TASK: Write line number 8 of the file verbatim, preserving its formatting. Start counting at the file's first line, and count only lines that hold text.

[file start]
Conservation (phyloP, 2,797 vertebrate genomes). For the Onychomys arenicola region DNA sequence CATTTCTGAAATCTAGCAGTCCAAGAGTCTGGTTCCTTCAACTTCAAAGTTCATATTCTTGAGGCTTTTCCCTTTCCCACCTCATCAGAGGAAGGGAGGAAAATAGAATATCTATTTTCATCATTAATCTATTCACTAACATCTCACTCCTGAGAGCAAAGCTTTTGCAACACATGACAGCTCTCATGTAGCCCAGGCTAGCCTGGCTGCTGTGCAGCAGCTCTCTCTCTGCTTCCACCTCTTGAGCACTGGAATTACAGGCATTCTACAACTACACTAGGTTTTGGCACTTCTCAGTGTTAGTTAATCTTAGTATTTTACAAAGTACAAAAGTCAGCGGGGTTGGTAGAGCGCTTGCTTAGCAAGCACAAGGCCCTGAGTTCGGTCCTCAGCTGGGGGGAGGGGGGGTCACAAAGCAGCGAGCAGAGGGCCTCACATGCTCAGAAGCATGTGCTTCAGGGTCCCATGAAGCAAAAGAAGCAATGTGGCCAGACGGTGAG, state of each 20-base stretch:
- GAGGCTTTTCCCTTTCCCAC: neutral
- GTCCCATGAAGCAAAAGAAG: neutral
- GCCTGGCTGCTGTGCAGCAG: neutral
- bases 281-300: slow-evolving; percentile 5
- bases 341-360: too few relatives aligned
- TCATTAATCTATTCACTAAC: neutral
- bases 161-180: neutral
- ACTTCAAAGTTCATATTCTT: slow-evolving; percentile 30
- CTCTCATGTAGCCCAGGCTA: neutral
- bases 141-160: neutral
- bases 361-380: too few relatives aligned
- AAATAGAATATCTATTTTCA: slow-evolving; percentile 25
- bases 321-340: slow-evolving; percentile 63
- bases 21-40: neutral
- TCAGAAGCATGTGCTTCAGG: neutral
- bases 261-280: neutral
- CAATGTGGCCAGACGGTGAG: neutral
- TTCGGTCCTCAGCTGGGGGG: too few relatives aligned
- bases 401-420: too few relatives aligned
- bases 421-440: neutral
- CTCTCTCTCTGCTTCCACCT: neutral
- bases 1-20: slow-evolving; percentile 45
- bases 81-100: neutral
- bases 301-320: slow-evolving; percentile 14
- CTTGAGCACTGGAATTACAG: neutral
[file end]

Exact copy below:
- bases 161-180: neutral